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      14. They shot one just down the lane from here on Friday and when we lived in Bordeaux they had to get the gendarmes to shoot one just outside our place in the centre of town. They swim the Garonne from the woody bits opposite. There are more than ever and they’re not safe in residential areas like 130 kilos worth of unsafe, but the hunters encourage them.

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      15. I think it’s wonderful they’re around, but as you say, their numbers need to be controlled and things will only get worse as their numbers swell and conurbations spread

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      16. They could start by forbidding the hunters to feed them and stopping the massacre of foxes, the only real predator of the piglets. Can’t see either happening. They love killing pigs too much.

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      17. I made ours watch the one where they capture a German U-boat crew and the captain makes his ‘little list’. Son actually found it funny. The others were a bit bemused. I of course was rolling about on the floor.

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      18. We’ve tried to make our watch, but he just looks bemused too. Too small, too quaint, too slow for modern kids I think. Though he will watch some Morcambe and Wise at Christmas

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      19. The cultural references aren’t there any more. When I was at primary school I remember boys’ comics still had stories about ‘Jerries’ and I can’t remember what the English were called. Comics were probably years behind everything else, like girls’ comics were still full of kids at single sex boarding schools. The war and the British obsession with winning it singlehanded with laughs has just died. My husband doesn’t find any of the 70s humour funny at all. I don’t understand it. He had a weird upbringing.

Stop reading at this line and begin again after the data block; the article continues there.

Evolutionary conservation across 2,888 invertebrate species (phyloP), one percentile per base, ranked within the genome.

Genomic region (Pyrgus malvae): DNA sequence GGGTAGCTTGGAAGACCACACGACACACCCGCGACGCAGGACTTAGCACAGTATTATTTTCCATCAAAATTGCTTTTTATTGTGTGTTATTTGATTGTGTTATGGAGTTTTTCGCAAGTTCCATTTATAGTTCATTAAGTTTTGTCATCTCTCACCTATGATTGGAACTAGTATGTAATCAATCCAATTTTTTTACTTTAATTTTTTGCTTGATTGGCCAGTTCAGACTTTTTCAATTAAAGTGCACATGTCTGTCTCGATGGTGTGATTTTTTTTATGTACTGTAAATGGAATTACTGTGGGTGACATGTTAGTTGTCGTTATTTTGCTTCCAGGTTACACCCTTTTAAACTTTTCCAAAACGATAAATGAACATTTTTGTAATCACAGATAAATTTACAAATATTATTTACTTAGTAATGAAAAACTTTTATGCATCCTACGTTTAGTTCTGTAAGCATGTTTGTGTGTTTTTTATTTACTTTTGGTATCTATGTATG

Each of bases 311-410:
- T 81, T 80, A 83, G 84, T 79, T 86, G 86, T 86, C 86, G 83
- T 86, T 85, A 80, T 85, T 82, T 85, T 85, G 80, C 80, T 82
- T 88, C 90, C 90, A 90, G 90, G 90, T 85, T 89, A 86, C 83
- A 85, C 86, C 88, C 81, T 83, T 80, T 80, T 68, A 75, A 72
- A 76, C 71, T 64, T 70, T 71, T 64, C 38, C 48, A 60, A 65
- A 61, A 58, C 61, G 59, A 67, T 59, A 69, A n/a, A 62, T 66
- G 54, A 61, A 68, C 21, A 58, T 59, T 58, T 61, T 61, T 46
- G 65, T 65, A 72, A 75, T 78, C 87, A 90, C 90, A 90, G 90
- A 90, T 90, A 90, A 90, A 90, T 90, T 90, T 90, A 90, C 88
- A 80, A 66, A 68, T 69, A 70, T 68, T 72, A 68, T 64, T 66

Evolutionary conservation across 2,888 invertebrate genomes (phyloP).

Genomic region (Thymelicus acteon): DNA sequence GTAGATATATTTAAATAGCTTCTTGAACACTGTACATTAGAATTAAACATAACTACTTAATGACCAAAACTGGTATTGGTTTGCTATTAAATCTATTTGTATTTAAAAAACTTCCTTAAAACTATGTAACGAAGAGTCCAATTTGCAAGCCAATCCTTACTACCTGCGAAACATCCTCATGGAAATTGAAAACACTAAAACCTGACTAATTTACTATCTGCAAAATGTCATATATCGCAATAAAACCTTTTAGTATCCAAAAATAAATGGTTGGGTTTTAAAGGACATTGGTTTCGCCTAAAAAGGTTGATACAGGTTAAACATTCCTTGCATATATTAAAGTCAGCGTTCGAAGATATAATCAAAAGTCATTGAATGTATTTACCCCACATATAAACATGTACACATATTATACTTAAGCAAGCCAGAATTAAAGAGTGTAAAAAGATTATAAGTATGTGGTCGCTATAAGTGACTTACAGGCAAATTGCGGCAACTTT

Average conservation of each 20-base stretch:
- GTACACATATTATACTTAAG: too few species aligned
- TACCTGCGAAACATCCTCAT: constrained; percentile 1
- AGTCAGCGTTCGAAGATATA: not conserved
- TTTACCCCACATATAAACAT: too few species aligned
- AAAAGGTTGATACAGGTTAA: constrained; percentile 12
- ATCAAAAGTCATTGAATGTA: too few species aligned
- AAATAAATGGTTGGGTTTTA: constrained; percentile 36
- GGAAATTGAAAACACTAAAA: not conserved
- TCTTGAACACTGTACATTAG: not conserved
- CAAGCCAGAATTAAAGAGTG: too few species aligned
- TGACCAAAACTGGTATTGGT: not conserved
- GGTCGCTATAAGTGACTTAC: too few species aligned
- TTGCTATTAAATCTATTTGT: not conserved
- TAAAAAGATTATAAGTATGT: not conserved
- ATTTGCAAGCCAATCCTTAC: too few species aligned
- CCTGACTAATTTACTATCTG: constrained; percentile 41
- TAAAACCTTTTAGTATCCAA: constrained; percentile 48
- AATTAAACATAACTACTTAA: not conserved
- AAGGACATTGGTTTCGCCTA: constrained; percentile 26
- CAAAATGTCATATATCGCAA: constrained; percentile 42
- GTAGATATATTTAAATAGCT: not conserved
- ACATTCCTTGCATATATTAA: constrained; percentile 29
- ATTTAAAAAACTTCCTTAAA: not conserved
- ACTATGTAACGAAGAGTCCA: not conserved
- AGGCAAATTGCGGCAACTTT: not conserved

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      20. Very true! My dad used to sing the Flanagan and Allen song, Underneath the Arches around the house, my nan would sing Lazybones – a Paul Robeson song from the 30s. My nan’s kitchen hadn’t been updated since the war – same stove, same mangle, water heater, same bread knife I suspect! I was given a girl’s annual with stories of plucky gels defeating Jerries and the story of the French nurse Edith Cavell. It felt quite close still, didn’t it? Ancient history to our kids’ generation.

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      21. It’s a terrible thing to admit, but the war was viewed in a slightly different way in my family. Being Irish meant ‘England’s difficulty is Ireland’s opportunity’. Without having any sympathy with the Germans, they never joined in with the flag-waving aren’t we wonderful, Dunkerque spirit stuff. We loved Dad’s Army because of its gentle mockery of all that. It was close, but I was brought up in the kind of household where the old folk still argued about what would have happened if Michael Collins hadn’t been assassinated. Long memories πŸ™‚

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      22. It’s interesting, gearing that other side of a such a big event. I can’t blame nations for feeling angry with the English – we did oppress/destroy so many cultures over the years. If only we could elect a government that could convince people we’re not all like that anymore! πŸ™‚

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      23. Since I moved to France straight after university, I only seem to be back to the UK for funerals. When I went back for my dad’s funeral in 1992 I was astonished at how much the local attitude towards the Catholics had changed. They gave directions with reference to the ‘Roman Catholic church’ for example, whereas not so many years before they would have pretended it didn’t exist. Times have changed, people have mellowed.